The state and local revolt against the federal “crack house” statute (21 U.S.C. Sec. 856), which makes it federally illegal to establish and operate overdose prevention centers (OPCs), continues to gain strength. The statute states:
Except as authorized by this subchapter, it shall be unlawful to—
(1) knowingly open, lease, rent, use, or maintain any place, whether permanently or temporarily, for the purpose of manufacturing, distributing, or using any controlled substance;
(2) manage or control any place, whether permanently or temporarily, either as an owner, lessee, agent, employee, occupant, or mortgagee, and knowingly and intentionally rent, lease, profit from, or make available for use, with or without compensation, the place for the purpose of unlawfully manufacturing, storing, distributing, or using a controlled substance.
On November 30, 2021, New York City became home to the first two government‐sanctioned OPCs. After the city’s mayor and the Department of Health gave the green light to the non‐profit harm reduction organization OnPointNYC, the organization opened one center in Washington Heights and another in East Harlem. Last summer, the organization reported it had reversed more than 1,000 overdoses—that’s more than 1,000 people who might not be alive today had these OPCs not existed.
Also, in 2021, Rhode Island’s governor signed into law a bill that permits OPCs in the state, provided they are privately funded and coordinate with county health departments to collect and report data. Project Weber/RENEW plans to open the Ocean State’s first OPC this year.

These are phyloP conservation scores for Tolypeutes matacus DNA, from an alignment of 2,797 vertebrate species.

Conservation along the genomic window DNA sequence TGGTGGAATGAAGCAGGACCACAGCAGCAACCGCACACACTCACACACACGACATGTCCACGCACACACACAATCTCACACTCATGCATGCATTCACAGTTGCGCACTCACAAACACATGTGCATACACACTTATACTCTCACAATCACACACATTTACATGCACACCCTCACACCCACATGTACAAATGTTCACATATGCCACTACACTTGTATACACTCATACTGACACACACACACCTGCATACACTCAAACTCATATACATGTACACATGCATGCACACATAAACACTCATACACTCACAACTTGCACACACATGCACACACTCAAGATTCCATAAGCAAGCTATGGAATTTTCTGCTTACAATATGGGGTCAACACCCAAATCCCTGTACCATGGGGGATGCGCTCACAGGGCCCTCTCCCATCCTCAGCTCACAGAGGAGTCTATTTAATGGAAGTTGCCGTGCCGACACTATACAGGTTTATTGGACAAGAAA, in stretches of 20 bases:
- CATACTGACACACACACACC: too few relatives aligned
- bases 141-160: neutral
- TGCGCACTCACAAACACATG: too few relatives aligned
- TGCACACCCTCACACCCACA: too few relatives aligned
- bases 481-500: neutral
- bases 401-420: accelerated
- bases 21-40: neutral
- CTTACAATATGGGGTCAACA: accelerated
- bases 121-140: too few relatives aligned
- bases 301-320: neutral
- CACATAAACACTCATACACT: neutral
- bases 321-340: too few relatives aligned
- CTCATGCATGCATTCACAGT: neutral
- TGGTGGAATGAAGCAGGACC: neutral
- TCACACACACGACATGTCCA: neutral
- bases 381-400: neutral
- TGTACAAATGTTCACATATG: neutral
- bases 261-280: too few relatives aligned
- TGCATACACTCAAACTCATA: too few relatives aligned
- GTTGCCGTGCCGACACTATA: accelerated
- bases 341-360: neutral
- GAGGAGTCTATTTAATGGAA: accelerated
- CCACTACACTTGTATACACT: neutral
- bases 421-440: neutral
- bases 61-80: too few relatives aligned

Now Vermont seems ready to join the rebellion. On January 10, the Vermont House of Representatives voted 96–35 to pass H.72. The bill immunizes organizations and people who establish and operate overdose prevention centers and the people who use them from state or local prosecution. It also appropriates funds for an overdose prevention center pilot program.
The House will vote on the bill once more before sending it to the state senate, where observers say it has strong momentum.
It is not necessary to use taxpayer dollars to fund harm reduction programs. However, it is very necessary to remove government obstacles that prevent people and organizations from employing harm reduction strategies to help save lives in their communities. The federal “crack house” statute and federal and state‐level drug paraphernalia laws are among the biggest obstacles.
Unfortunately, California Governor Gavin Newsom vetoed a bill that California lawmakers passed in 2022 that would have permitted OPC pilot programs in San Francisco, Oakland, and Los Angeles. This denied harm reduction organizations in the country’s most populous state a chance to establish a major demonstration of the benefits of this proven harm reduction strategy.
As I explain in a Cato policy brief, overdose prevention centers are a proven harm reduction strategy that has been saving lives since 1986. As of the end of 2022, 147 government sanctions OPCs were operating in 91 locations and 16 countries, including 38 in Canada, 29 in Germany, and 14 in Switzerland—where the world’s first government‐sanctioned OPC, established in 1986, still operates in Bern.
Hopefully, as lawmakers and leaders in other states join the movement, leaders in Washington claiming to be concerned about the overdose crisis will be moved to do something different from enacting the futile law enforcement measures they usually do and repeal the “crack house” statute.